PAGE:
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For some reason my while loop is stopping after two tries and I can't figure out what's wrong... It's supposed to be an ant farm, where you can choose to breed and make a new ant, etc. I just don't understand why it's stopping... Here's my code:

import random

class Colony(object):
    workerAnts = 0
    list = []
    temp = []
    foodAmount = 10
    def breedWorker(self):
        if Colony.foodAmount < 5:
             print "Sorry! You do not have enough food to create a new worker ant!"
        else:
                Colony.foodAmount -= 5
                Colony.workerAnts += 1
                Colony.list.append("ant")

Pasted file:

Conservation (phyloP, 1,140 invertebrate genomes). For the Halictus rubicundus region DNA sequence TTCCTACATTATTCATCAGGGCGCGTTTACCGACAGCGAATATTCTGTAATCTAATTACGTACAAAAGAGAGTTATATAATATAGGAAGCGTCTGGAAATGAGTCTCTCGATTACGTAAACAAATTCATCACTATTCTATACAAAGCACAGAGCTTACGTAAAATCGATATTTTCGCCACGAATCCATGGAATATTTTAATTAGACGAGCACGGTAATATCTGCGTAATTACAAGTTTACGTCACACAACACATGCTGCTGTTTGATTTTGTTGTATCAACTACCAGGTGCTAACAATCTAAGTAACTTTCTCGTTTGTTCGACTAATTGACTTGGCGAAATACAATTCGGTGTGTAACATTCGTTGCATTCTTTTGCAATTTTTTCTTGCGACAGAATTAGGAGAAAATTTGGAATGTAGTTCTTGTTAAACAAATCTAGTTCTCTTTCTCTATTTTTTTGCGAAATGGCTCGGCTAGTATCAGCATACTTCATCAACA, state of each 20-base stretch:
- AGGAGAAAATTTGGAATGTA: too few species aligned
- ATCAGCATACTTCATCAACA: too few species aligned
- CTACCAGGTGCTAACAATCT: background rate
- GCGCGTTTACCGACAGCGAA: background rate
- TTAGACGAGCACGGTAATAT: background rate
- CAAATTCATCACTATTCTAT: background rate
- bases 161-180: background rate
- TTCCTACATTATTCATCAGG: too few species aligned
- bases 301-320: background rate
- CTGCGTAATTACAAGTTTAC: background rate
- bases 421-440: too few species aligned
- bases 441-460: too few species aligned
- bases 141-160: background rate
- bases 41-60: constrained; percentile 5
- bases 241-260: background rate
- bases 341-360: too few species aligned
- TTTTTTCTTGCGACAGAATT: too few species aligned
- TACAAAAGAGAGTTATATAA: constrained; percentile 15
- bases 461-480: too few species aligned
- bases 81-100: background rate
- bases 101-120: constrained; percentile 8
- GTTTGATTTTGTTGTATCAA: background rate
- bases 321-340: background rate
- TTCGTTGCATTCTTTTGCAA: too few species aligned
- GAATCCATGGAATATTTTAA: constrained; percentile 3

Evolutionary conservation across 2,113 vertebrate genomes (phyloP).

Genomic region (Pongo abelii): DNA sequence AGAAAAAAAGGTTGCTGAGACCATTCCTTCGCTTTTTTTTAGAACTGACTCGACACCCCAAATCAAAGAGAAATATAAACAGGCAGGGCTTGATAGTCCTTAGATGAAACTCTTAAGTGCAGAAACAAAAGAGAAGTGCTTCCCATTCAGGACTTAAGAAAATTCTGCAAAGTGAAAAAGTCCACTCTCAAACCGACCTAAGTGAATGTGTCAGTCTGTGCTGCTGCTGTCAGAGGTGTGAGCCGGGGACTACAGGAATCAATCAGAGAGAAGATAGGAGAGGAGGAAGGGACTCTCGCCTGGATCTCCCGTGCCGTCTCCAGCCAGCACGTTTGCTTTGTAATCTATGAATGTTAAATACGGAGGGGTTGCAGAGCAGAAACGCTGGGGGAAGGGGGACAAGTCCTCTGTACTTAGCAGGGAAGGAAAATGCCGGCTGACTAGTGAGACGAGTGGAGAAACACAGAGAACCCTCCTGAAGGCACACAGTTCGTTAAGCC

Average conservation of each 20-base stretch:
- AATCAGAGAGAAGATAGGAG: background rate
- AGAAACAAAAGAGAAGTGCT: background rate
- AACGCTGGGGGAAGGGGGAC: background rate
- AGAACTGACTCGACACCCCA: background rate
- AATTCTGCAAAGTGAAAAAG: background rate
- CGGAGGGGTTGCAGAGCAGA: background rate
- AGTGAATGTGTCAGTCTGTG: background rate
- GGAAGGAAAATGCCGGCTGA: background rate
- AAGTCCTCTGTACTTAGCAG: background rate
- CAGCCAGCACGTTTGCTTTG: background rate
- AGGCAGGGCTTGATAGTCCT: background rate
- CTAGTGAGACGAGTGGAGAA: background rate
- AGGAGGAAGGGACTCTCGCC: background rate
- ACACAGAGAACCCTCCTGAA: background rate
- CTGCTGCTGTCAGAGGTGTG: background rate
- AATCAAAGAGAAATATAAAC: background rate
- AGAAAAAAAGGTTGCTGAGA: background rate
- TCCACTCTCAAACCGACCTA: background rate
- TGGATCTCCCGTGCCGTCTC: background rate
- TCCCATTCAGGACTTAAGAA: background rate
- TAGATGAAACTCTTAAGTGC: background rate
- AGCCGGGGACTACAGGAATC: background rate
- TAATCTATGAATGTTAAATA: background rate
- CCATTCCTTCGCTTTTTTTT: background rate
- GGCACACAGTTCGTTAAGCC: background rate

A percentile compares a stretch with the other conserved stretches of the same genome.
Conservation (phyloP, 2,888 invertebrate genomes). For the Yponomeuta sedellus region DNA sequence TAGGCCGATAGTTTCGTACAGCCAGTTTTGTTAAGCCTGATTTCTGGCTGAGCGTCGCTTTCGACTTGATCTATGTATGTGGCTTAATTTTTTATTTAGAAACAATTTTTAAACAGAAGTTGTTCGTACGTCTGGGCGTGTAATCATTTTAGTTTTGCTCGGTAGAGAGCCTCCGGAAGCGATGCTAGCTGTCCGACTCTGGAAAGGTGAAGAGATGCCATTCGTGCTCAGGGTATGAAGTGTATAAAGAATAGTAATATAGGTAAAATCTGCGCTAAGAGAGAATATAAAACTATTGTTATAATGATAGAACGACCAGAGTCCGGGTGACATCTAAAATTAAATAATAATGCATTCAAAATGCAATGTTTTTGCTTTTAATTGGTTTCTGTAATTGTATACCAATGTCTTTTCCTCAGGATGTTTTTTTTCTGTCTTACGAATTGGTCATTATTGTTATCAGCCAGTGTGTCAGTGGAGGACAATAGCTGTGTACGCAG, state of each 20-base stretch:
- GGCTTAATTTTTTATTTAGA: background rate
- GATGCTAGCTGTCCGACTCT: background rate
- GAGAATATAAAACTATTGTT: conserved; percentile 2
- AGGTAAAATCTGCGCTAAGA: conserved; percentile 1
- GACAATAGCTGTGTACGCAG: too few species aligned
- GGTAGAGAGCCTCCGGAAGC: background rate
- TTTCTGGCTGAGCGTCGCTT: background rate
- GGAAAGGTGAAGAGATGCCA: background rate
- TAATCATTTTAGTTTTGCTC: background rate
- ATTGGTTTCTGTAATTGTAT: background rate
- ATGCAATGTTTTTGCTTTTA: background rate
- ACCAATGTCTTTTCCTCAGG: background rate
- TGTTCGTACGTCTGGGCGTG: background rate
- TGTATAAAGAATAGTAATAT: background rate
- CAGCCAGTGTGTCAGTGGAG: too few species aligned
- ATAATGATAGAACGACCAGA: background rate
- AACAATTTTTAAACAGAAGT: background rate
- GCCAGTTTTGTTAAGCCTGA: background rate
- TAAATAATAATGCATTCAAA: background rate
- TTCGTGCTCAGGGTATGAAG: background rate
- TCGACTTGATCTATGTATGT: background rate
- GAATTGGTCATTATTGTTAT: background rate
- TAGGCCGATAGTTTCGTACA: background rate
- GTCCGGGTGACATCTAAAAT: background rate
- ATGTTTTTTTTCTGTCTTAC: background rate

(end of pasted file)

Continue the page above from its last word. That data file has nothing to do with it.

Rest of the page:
def step(self):
        number = 'ant'
        for number in Colony.list:
            a = Ant()
            a.forage()
            if Colony.foodAmount > 0:
                Colony.foodAmount -= 1
            if Colony.foodAmount < len(Colony.list):
                for number in Colony.list[Colony.foodAmount+1:]:
                    Ant.health -= 1
    def purge(self):
        number = 'ant'
        for number in Colony.list:
            if Ant.health > 0:
                Colony.temp.append("ant")
        Colony.list = Colony.temp       

class Ant(object):  
    health = 10
    def forage(self):
        if Ant.health == 0:
            Colony.workerAnts -= 1
        if random.randint(0,100) > 95:
            Ant.health = 0
            print "Ant has died from a horrible accident!"
            Colony.workerAnts -= 1
        elif random.randint(0,100) < 40:
            newFood = random.randint(1,5)
            print "Ant has found %s food!!" % newFood
            Colony.foodAmount += newFood